You are not currently logged in.
Access your personal account or get JSTOR access through your library or other institution:
If You Use a Screen ReaderThis content is available through Read Online (Free) program, which relies on page scans. Since scans are not currently available to screen readers, please contact JSTOR User Support for access. We'll provide a PDF copy for your screen reader.
The New Interventionists
Stephen John Stedman
Vol. 72, No. 1, America and the World 1992/93 (1992/1993), pp. 1-16
Published by: Council on Foreign Relations
Stable URL: http://www.jstor.org/stable/20045493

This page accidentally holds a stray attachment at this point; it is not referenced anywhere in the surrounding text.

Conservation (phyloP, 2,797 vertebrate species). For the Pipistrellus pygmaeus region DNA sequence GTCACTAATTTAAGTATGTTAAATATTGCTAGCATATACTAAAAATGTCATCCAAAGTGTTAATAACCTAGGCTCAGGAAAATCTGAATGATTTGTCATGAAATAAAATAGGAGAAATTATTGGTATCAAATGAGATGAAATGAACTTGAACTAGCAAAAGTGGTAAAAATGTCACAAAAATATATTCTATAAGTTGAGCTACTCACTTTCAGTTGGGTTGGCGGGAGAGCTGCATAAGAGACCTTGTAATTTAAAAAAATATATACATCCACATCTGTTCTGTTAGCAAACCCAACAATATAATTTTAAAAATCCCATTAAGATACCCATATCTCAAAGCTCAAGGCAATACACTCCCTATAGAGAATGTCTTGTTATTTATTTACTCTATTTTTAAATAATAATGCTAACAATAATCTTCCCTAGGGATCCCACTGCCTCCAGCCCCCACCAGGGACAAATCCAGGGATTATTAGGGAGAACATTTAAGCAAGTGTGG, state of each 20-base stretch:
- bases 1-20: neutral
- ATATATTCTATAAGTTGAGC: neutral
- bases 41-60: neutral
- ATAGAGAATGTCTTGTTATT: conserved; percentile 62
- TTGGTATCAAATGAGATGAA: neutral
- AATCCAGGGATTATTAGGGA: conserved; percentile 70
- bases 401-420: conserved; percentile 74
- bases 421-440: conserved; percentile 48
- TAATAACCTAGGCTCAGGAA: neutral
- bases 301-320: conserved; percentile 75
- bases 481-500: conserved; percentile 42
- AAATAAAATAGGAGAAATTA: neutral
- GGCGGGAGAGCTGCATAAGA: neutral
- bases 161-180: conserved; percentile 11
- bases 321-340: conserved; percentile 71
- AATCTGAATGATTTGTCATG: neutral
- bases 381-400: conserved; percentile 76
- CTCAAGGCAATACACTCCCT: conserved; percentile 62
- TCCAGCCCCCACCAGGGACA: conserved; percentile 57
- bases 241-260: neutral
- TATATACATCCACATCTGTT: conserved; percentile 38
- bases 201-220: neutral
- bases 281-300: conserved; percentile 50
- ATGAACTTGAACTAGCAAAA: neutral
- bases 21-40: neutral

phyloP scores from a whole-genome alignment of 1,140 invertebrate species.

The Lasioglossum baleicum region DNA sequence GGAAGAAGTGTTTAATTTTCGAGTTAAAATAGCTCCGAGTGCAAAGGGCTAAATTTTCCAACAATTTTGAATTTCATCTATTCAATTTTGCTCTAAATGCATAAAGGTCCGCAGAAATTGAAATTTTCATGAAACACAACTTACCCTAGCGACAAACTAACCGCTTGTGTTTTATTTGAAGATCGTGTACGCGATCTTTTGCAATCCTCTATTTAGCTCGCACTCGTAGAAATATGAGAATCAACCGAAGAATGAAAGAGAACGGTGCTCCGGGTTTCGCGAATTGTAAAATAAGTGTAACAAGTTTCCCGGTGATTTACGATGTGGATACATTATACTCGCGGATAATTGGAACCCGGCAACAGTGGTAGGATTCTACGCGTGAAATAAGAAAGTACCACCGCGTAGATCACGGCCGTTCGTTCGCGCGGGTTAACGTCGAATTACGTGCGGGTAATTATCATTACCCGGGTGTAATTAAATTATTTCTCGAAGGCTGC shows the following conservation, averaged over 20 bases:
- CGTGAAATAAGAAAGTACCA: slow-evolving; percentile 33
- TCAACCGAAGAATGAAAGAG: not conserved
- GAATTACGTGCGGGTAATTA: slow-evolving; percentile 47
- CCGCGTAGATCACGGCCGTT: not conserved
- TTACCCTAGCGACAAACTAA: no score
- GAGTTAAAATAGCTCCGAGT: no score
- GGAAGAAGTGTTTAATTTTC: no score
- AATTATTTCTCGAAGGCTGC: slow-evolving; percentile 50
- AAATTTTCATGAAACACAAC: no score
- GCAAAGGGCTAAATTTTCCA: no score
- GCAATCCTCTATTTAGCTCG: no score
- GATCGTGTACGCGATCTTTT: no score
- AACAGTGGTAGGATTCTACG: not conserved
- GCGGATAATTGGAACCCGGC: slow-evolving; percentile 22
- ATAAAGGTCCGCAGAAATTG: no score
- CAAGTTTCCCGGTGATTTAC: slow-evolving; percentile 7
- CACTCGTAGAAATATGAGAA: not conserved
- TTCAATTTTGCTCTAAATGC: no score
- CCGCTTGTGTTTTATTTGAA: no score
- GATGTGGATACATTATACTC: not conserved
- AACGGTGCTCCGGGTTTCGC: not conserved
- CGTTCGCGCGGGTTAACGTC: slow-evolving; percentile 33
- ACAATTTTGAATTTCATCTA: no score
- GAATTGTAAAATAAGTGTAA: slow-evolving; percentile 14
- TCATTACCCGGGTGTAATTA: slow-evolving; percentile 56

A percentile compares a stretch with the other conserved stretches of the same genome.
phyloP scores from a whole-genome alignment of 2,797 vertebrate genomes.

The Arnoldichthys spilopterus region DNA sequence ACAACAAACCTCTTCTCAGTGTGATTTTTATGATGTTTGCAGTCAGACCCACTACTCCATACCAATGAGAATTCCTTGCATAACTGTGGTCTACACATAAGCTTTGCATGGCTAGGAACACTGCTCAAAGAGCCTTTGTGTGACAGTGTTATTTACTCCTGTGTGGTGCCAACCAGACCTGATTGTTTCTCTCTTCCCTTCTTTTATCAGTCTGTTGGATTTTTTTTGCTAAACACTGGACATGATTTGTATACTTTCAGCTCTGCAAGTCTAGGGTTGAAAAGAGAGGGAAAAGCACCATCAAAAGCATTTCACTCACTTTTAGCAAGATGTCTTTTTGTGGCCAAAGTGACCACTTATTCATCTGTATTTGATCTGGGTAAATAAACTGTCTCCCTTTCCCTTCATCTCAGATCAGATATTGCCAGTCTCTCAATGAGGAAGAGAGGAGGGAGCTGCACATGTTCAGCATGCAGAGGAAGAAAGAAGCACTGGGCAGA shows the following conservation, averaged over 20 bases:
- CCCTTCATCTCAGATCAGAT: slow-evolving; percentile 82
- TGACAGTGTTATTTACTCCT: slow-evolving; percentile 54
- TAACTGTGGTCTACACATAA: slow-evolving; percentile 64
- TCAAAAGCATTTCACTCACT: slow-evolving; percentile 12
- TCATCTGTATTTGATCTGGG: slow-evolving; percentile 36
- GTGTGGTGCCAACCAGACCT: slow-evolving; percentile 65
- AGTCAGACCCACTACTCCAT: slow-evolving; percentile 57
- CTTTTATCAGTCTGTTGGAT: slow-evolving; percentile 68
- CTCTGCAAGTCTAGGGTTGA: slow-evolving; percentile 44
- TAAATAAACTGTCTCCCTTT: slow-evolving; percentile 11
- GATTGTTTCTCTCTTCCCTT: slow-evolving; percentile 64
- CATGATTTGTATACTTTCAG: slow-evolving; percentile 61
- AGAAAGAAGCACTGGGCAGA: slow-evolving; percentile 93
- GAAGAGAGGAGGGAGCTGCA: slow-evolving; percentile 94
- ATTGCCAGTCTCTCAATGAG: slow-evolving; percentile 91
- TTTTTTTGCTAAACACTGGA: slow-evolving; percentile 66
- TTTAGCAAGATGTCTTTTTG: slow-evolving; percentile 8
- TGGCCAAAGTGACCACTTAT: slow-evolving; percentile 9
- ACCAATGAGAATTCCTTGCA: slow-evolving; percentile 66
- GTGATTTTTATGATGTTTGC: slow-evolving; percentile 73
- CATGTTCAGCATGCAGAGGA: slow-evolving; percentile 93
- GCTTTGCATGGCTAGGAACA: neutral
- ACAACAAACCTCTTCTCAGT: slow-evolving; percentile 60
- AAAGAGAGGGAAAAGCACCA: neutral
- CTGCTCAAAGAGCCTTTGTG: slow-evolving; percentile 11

Page Count: 16
Since scans are not currently available to screen readers, please contact JSTOR User Support for access. We'll provide a PDF copy for your screen reader.
Preview not available
A new doctrine for American foreign policy is gradually emerging from the tumult of the first post-Cold War years. Like the doctrine of containment that opened the crusade against communism, the new strategy of interventionism is inchoate in its first expressions, ill thought out in its implications and its chosen instruments. Neither the United Nations nor the United States has the necessary will or resources to bring peace in the dozens of civil wars that now mar the global landscape from Bosnia to Somalia, Liberia to Cambodia. Interventions driven even by moral or humanitarian impulses may actually prolong the civil strife they seek to resolve.
Foreign Affairs © 1992 Council on Foreign Relations